Physical exploits: lock picking

War driving, phreaking, etc.

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Physical exploits: lock picking

Postby lbreevesii » Mon Feb 21, 2005 11:55 am

I don't know if anybody has heard about this, but the bike lock manufacturer "kryponite" pulled all of their locks from the market a few months ago.

The reason? the tubular locks were the perfect size for the insertion of a bic pen to be used to pick the lock. the soft plastic of the pen would mold itself to the keyways of the lock and presto, 10 cent bic defeats 90 dollar lock.

PM even did an article on it. http://www.popularmechanics.com/science ... 03151.html

Well today i had a brainstorm. why not adapt the bic ideato make it so that it can be used on most any tubular lock?? so today, armed with a lighter(to resize the shaft of the bic) and a pack of bic pens i am going to see how well my idea will work. i expect a high success rate. and no i do not intend to go picking drink machines or anything like that. i'm going to use locks i have around the hosue, like on my computer's bezel and what not.

ahh the mighty bic!
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Postby DnH500 » Mon Feb 21, 2005 1:03 pm

nice find
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Postby lbreevesii » Mon Feb 21, 2005 2:42 pm

i'm workin on a good consistant way of necking down the pen to various sizes. my current idea is using an old rifle shell casing, not sure how well it will work yet though. any other ideas on how to properly size the tube?
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Bic Pen Tubular Locks

Postby billhalle » Sat Apr 21, 2007 12:56 pm

Gentlemen,
I remember back in the early 1970's tubular locks that were UL Listed because they were built with a pin within a pin. The idea was thatinstead of just one level of pins to line up at the shear line, an additional 5 pins would have to be lined up as well. Other features such as a hardened face on the lock, dummy very hard pins that did not move past the shear line, and the entire assembly was drilled through the entry door to the alarm box.
Usually referred to as a shunt switch, this switch might shunt or short across the Normally Closed magnetic contact on the entry door, allowing the store owner time to put his key in the main control and disarm the system for the day.

When locks are evaluated by UL, the standaard is always, "How much time" they assign to a particular device to open it.
The bottom line is that the burglars simply put a shot of hair spray into the open face of the tubular lock. Then when the storeowner secures for the night, the pins are trapped on either side of the shear line, allowing the shaft of the lock to be turned by needle nose pliers. Oops that UL listing was GONE!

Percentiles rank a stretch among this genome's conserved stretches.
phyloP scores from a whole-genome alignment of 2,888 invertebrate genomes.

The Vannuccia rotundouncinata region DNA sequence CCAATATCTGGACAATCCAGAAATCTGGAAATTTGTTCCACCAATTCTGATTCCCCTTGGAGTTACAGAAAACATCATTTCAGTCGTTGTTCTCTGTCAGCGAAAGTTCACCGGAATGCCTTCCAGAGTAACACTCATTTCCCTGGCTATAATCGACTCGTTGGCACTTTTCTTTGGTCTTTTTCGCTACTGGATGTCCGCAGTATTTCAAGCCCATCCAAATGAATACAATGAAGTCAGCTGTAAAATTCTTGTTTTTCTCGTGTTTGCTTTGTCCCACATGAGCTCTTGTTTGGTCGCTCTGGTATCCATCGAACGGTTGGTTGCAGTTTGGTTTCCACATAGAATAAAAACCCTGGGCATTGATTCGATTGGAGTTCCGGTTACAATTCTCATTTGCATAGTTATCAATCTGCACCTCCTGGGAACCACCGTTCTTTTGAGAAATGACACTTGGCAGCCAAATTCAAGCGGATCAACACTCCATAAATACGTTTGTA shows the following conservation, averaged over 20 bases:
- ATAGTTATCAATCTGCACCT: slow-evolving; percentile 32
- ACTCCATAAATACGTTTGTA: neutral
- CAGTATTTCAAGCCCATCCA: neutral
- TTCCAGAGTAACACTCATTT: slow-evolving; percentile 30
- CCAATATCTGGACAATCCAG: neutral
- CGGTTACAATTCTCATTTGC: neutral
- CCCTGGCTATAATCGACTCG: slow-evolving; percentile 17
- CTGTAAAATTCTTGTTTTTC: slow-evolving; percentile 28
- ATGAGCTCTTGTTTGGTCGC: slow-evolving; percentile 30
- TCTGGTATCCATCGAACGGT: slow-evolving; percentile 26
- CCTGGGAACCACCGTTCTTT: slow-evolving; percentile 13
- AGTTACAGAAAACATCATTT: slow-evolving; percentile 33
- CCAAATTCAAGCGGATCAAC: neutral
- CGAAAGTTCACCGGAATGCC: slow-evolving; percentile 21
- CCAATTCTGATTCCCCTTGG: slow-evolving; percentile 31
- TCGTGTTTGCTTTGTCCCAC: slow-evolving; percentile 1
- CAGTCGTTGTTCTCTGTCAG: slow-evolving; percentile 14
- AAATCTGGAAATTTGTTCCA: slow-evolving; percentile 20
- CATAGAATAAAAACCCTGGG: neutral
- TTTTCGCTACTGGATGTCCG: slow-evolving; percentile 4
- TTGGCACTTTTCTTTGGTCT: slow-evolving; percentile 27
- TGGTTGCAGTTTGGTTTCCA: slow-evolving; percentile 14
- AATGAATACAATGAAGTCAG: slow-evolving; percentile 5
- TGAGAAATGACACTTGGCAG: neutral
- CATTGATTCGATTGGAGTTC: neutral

In a more recent example of boondoggle, about 10 years ago the US Government with the US Nave in the lead, decidedthat the Group 1R combination locks had to be replaced because it was possible for a computer dialer to turn the wheel and then actuate the throw lever in the center of the dial, thus trying out arount 200,000 combinations until the lock opened (I have one of the dialers, and have invested in heavier motors, dial grips etc, so that I have one atache case filled with the dialer, and the other atache case (matching of course) filled with accessories, etc.

This setup will open any of the Group 2 combination locks, even on safes that have been left out in the weather for over 10 years.
Now the boondoggle was (still is) that the X07 electro- mechanical lock (a true hybrid) cost the US Government $850.00 each, and Congress awarded the sole source contract to Lockmasters in the amount of $250 MILLION dollars. Nice order, huh?
Well the reason that we now are on the X09 is that serious flaws were discovered in the X07. You see these locks are retrofitted in already drilled (and some tapped) holes. The hole through the door for the old lock's shaft (yeah, I'm talkin' 'bout SHAFT!) was always at least 5/15 of an inch, often 3/8 of an inch in diameter. Through this hole the Locksmith must thread a super dainty flat cable, that plugs to the lock circuit board on the inside of the door.

Now the burglar has two quick ways of opening this lock (remember the locks are rated as to TIME it takes to defeat the lock). First with a 4 inch round rubber mallet, filled with lead shot to give the door a dead blow. There is a solenoid just on the other side (inside) of the door that puts a 3/16 hardened pin about 3/16 of an inch blocking the bolt from retracting unless the coil around it is energized, causing the armature to move no more than 1/4 inch and allow the bolt to open. By the same token the few good dead blows right on the proper edge of the container will cause this tiny armature to bounce 1/4 inch back, and the door pops open.

The other way is to simply remove the dial, pull out the flat cable, and then insert a a tool that looks like it has two curved antenna. Those two springs are actually contacts. By placing the two contacts across the exposed wire connections to the security solenoid and then a battery voltage from the wires connected to those two contacts and completes the circuit and your in. So much for 250 MILLION dollars, huh?
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